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Named Reactions in Organic Synthesis
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The alkylation of phthalimide with alkyl halides was first reported in 1884 but in 1887 S. Gabriel realized that the process was a general one and developed a synthesis for primary amines. Hence forward the mild two-step process, alkylation followed by hydrolysis, for the preparation of primary amines from their corresponding alkyl halides became known as the Gabriel synthesis.
The alkylation step can take place neat or in the presence of a solvent. If a solvent is used Dimethyl formamide (DMF) is often considered the best choice however other solvents can be used including Dimethyl sulphoxide (DMSO), Hexamethyl phosporamide (HMPA), acetonitrile and ethylene glycol.
Several issues limited the use of the original Gabriel synthesis. Firstly, when the reaction of the potassium phthalimide and alkyl halide required high temperatures heat sensitive substrates could not be used. Secondly, the hydrolysis step was usually performed in the presence of a strong acid such as sulfuric, hydrobromic or hydroiodic acids, further preventing the use of substrates that were sensitive to acid conditions. Alternatively, where strong alkali could be used for hydrolysis, base sensitive functional groups were excluded.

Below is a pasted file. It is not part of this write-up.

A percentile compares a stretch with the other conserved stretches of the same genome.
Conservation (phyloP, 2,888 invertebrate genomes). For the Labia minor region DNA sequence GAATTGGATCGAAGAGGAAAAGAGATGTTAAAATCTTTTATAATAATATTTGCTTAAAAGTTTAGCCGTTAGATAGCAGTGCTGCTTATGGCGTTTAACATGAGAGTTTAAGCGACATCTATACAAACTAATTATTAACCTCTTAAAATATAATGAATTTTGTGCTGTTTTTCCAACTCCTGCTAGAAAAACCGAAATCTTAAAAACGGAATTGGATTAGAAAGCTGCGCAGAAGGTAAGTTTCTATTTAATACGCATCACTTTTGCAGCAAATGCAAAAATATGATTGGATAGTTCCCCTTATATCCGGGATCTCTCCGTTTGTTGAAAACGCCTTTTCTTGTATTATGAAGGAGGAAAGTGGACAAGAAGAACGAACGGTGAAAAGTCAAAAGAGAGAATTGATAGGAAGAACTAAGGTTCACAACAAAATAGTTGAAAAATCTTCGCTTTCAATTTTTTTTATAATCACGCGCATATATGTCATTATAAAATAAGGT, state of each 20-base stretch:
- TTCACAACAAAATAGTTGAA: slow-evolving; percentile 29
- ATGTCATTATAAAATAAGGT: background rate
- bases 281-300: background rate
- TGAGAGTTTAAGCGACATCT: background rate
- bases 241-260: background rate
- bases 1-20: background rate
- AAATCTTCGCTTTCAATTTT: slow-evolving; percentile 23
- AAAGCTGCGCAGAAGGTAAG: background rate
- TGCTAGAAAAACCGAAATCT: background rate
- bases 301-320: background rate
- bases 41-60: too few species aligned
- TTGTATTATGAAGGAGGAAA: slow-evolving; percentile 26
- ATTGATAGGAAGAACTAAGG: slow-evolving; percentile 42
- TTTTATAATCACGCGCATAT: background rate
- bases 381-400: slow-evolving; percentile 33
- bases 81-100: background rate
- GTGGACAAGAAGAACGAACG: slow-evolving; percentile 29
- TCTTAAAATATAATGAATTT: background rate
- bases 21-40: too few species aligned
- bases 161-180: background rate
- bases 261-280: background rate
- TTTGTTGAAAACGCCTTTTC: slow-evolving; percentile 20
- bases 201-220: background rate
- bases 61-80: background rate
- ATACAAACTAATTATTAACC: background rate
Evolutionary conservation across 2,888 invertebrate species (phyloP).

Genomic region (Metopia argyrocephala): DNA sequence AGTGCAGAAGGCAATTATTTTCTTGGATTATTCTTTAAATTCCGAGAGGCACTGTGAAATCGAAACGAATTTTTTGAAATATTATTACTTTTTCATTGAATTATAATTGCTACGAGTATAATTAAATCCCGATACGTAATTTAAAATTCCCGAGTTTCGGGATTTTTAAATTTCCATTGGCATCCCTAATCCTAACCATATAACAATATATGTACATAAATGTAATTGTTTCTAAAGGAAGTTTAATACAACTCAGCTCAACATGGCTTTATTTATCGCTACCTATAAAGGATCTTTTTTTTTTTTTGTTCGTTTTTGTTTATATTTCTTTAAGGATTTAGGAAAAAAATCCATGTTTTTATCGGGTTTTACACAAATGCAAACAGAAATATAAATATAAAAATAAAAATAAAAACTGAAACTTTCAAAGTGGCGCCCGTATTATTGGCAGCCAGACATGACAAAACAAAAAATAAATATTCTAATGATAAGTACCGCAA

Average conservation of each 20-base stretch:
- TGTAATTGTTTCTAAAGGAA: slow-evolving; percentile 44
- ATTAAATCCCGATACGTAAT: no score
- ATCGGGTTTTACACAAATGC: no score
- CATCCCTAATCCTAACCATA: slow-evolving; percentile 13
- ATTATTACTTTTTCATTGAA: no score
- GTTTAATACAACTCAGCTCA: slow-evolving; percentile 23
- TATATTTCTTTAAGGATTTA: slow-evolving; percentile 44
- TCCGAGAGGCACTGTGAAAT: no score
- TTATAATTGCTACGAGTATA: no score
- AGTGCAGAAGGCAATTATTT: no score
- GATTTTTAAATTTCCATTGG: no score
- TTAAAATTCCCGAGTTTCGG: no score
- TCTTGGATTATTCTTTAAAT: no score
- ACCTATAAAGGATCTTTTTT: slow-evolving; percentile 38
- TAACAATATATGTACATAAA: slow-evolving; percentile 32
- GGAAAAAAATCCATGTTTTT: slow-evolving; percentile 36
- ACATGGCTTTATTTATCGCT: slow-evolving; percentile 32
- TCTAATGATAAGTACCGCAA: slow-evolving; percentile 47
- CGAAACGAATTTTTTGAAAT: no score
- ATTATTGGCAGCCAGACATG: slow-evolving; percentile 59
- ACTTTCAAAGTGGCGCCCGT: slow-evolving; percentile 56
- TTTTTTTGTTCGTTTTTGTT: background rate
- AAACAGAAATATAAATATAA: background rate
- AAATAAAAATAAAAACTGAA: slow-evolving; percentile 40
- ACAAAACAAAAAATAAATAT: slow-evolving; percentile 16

In 1926 H.R. Ing and R.H.F. Manske developed a modification using hydrazine hydrate in refluxing ethanol to cleave the N-alkylphthalimide under milder and neutral conditions and this became known as the Ing-Manske procedure.
Since then several other modifications have been developed such as the development of novel Gabriel reagents that replace the phthalimide with other nitrogen sources, the addition of catalytic amounts of crown ether or a cryptand to improve yields, and the use of sodium borohydride in IPA for exceptionally mild cleavage of the phthalimide.
The total synthesis of peramine, an alkaloid produced by a fungus that protects grasses against grazing by mammals and insects, successfully employed the Gabriel synthesis in the latter stages.
Mechanism of Gabriel Synthesis
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Reduction reactions NEW!
Some relevant Alfa Aesar products for Gabriel synthesis: